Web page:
Before an entrepreneur launches a crowdfunded campaign, there are two main trademark considerations:
A trademark only exists if it is distinctive, meaning that it isn’t merely descriptive of the product or, worse, the generic designation for that product. For example, the company that launched the wildly popular “Fidget Cube” campaign on Kickstarter raised more than 6 million dollars. But when they tried to apply for a “Fidget Cube” trademark with the U.S. Patent and Trademark Office, the USPTO issued a final refusal. It said that “fidget cube” is “merely descriptive” of a type of fidget device and therefore, doesn’t represent one company exclusively.
Can and do these types of descriptive trademarks ever become legitimate trademarks? Yes, but only after extensive marketing, advertising, market penetration, and other efforts to make consumers associate the descriptive phrase with one single company. Brands like American Airlines and National Rent-A-Car are examples of descriptive trademarks that are now recognized and protected by federal trademark law.
The strongest trademarks (and also the most likely to gain USPTO approval) are arbitrary and have no connection with the product, like crowdfunded darling EXPLODING KITTENS, or fanciful/made-up words like BRAGI for wireless headphones. However, they can also be the hardest to market because consumers won’t have a prior connection to the word or phrase. Suggestive trademarks still have some connection to the product but require consumers to take an additional step. For example, Dwarven Forge hints at something to do with the fantasy genre and suggests that the products might be heated and hammered in a forge. But the mark requires the consumer to take an extra leap in logic to arrive at “game pieces.”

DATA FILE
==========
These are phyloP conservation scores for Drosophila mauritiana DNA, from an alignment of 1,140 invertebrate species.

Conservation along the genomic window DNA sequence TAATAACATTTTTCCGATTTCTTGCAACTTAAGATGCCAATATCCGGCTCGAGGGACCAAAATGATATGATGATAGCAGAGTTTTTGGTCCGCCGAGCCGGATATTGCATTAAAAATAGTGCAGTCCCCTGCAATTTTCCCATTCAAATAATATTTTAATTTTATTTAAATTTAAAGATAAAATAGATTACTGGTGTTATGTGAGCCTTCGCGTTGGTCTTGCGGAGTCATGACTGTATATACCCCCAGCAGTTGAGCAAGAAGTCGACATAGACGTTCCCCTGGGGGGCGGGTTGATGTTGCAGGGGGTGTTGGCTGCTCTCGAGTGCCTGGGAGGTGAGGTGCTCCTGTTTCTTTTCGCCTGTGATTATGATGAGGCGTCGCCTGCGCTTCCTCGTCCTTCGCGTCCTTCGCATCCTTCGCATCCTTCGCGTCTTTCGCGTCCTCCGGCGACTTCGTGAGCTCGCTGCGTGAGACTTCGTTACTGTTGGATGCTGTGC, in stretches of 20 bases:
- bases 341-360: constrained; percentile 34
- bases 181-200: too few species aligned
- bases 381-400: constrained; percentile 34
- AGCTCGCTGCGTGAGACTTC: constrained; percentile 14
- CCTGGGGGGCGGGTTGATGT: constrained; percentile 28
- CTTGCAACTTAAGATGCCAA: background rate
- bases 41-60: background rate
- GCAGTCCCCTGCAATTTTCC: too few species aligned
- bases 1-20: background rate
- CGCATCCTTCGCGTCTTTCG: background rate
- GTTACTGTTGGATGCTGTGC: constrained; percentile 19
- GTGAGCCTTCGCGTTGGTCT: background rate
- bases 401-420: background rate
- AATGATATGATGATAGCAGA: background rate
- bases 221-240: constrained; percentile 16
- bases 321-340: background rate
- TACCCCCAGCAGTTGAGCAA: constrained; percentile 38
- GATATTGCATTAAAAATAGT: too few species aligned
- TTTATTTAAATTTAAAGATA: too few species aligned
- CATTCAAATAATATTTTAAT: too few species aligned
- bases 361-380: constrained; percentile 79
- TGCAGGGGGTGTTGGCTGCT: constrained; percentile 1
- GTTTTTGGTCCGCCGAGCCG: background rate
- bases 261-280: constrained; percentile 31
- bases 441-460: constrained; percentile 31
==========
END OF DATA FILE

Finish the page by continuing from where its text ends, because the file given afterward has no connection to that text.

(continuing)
Once you’ve determined the distinctiveness of your trademark, the next step is to analyze whether another company or individual is using a confusingly similar trademark for related goods or services. If someone else is already using a similar mark, then the senior user of the mark may enforce its rights against a junior user to prevent a likelihood of confusion.
Most business owners will do a quick search of the USPTO website and the internet for evidence of existing uses of the trademark in which they are interested. But in most cases, these kinds of searches are simply not thorough enough.
There are many factors that go into determining risk level, but primarily a likelihood of confusion occurs when two trademarks are similar in sight, sound, or meaning (or general commercial impression) for the same or related goods or services. So, for example, EXPLOSIVE CATS for a card game would likely be confusingly similar to EXPLODING KITTENS, even though they don’t share any of the exact same words. KICKSTARTER and KEEKSTARER for crowdfunding services would also likely be confusingly similar.
It is important to analyze whether the goods and services are related. KICKSTARTER for engine oil may be able to coexist with KICKSTARTER for crowdfunding, because the two are simply not related and, in context, share very different commercial impressions. But analyzing whether goods and services are related is not always as obvious as it may initially seem. For example, hotels and restaurants are generally considered related by the USPTO because hotels typically have restaurants in them. And wine and cheese have been considered related because they are complementary to each other when used.